Why the Pakistan-Taliban Deal Collapsed

A Pakistani soldier stands guard as Pakistani athletes take part in a rehearsal for the upcoming Olympic torch greeting ceremony at Pakistan Sport Complex, in Islamabad, Pakistan on Tuesday, April 15, 2008.
AP Photo/Emilio Morenatti
CBS News analyst Farhan Bokhari, located in Islamabad, Pakistan wrote this story for

Pakistani intelligence officials warned their government against considering even a partial withdrawal of security forces from the country's embattled northern tribal region along the Afghan border, amid desperate efforts by the government to salvage a peace agreement with a notorious tribal leader which effectively collapsed this week.

"The last thing our government should do is accept a partial withdrawal of [military and paramilitary] troops from the [Pak-Afghan border] region," said a senior Pakistani intelligence official to CBS NEWS on condition of anonymity.

His remarks followed comments by a senior Pakistani government official who in a an interview with CBS NEWS said "the [new] Pakistani government was considering a gesture involving some [troop] withdrawals to put the peace agreement back on track".

Baitullah Mehsud, the infamous Islamist militant leader who is loyal to al Qaeda and the Taliban, earlier this month agreed to negotiate a ceasefire with Pakistan's new government, elected in parliamentary elections in February. Mehsud's gesture was widely seen as a response to public messages from the leaders the new government, who were previously opposed to President Pervez Musharraf, Pakistan's pro-U.S. president, and promised to take a more conciliatory line towards Islamist militants instead of pushing ahead with a series of military operations which were launched in the border region in 2003.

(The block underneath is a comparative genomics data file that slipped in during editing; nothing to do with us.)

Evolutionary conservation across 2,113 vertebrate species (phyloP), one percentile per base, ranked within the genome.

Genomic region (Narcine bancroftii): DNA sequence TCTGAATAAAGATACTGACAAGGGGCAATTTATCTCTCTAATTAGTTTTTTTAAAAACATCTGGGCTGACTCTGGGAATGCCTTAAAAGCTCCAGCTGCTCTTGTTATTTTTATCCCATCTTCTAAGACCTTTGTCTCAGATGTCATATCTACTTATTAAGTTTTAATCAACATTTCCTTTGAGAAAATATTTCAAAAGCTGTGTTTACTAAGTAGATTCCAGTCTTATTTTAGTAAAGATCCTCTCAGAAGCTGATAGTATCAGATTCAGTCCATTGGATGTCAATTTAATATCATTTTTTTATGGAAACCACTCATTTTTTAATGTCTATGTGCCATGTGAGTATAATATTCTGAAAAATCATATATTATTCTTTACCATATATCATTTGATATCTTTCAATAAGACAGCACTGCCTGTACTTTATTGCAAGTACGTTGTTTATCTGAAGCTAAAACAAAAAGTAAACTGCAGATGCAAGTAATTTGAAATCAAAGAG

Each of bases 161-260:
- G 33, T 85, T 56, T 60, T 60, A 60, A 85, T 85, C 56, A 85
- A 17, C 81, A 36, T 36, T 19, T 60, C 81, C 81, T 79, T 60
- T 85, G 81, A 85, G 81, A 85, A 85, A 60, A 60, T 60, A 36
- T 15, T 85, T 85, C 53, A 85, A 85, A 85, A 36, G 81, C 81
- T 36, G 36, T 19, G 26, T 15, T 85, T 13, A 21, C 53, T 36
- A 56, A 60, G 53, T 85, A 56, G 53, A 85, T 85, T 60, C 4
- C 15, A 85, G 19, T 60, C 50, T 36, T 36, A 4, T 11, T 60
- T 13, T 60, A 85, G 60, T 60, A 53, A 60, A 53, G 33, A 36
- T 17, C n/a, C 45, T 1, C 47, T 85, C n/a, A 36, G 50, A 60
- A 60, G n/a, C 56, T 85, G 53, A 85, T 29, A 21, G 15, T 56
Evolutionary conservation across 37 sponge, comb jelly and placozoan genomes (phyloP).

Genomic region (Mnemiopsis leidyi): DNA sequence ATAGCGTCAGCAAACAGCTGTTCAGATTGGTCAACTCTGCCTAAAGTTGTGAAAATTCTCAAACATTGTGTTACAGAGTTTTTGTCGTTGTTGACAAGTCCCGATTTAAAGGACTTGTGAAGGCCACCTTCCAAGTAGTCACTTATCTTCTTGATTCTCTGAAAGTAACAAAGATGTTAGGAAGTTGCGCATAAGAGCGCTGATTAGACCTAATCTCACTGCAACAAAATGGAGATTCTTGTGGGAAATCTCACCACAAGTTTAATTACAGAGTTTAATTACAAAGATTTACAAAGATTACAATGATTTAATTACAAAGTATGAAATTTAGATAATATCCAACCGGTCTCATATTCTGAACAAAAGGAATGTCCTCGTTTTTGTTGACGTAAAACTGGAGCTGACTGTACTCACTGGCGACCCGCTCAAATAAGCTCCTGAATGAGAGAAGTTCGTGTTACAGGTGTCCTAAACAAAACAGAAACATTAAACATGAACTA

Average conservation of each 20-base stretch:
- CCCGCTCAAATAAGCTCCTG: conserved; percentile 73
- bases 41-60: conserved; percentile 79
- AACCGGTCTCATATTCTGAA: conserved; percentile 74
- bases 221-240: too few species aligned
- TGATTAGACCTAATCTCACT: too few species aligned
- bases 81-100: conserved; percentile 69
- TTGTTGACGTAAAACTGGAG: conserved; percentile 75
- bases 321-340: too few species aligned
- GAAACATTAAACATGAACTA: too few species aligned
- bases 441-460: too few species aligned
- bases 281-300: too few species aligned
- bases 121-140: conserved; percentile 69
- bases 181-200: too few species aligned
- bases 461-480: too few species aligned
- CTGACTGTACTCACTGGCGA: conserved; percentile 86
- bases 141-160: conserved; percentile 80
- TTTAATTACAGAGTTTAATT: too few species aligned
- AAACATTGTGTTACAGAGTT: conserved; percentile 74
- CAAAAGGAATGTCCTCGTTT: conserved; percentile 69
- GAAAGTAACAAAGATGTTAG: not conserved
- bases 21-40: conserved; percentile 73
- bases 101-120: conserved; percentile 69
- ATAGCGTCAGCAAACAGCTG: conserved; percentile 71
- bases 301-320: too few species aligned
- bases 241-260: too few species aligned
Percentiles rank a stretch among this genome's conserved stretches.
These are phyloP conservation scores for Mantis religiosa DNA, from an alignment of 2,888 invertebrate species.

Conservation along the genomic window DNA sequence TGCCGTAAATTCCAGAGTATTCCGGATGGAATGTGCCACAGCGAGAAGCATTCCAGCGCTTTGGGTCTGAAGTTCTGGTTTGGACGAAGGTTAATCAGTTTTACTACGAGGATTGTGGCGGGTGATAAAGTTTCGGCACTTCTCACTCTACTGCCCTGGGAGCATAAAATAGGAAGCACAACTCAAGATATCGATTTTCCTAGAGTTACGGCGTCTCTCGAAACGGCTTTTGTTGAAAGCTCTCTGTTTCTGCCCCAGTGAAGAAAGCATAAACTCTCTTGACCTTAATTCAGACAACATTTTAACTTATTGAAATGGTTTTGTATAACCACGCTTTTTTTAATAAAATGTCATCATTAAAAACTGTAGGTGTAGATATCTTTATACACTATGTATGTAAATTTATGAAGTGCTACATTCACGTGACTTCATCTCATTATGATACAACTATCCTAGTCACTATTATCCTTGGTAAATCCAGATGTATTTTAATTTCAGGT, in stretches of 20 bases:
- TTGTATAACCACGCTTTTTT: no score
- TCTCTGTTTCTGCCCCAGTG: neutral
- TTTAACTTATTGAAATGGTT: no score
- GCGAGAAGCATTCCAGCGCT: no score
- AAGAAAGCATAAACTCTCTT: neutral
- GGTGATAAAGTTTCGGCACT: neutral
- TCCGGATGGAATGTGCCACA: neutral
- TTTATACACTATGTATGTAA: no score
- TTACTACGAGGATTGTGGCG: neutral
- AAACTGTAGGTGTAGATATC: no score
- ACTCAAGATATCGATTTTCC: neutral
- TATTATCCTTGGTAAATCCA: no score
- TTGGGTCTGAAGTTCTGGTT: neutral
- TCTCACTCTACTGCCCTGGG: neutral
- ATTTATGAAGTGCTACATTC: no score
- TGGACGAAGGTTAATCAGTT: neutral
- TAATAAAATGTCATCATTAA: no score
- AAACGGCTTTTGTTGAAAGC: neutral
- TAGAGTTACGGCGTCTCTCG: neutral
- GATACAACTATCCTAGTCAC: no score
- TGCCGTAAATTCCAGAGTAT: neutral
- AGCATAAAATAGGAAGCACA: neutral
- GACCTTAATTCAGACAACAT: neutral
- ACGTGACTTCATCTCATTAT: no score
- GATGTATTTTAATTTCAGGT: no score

While negotiations continue for a peace deal, discussions between Mehsud's representatives and Pakistani officials progressed to the point where they reviewed the draft of a 15-point peace agreement prepared by both sides.

Mehsud withdrew from the peace talks however when the government refused to accept his demand for withdrawal of all of Pakistan's military troops deployed in the border region as a precondition for him to accept a final deal.

The Pakistani government's immediate reaction to Mehsud, which effectively broke off the discussions, was influenced by advice from senior intelligence officials who warned that withdrawal of troops would only give Mehsud a chance to order his loyalists to occupy positions on the ground, presently held by the Pakistani military.

Another Pakistani intelligence official told CBS NEWS, also on the condition of anonymity, that a peace agreement between the government and Mehsud "was unlikely to happen because he (Mehsud) would not accept anything short of a major gesture. This could be release of (Islamist militant) prisoners in Pakistani custody and of course some withdrawal of forces".

Western diplomats posted to Islamabad, the Pakistani capital, said, news of the Pakistani government even considering the withdrawal of troops, is a powerful reminder of another controversial peace agreement signed between the Pakistani authorities and local Islamist militants in Waziristan - one of the regions along the border - in 2006. Then, the militants used the window of opportunity offered by the lull in fighting to rearm and regroup before returning to fight Pakistani troops more vigorously than before.

By Farhan Bokhari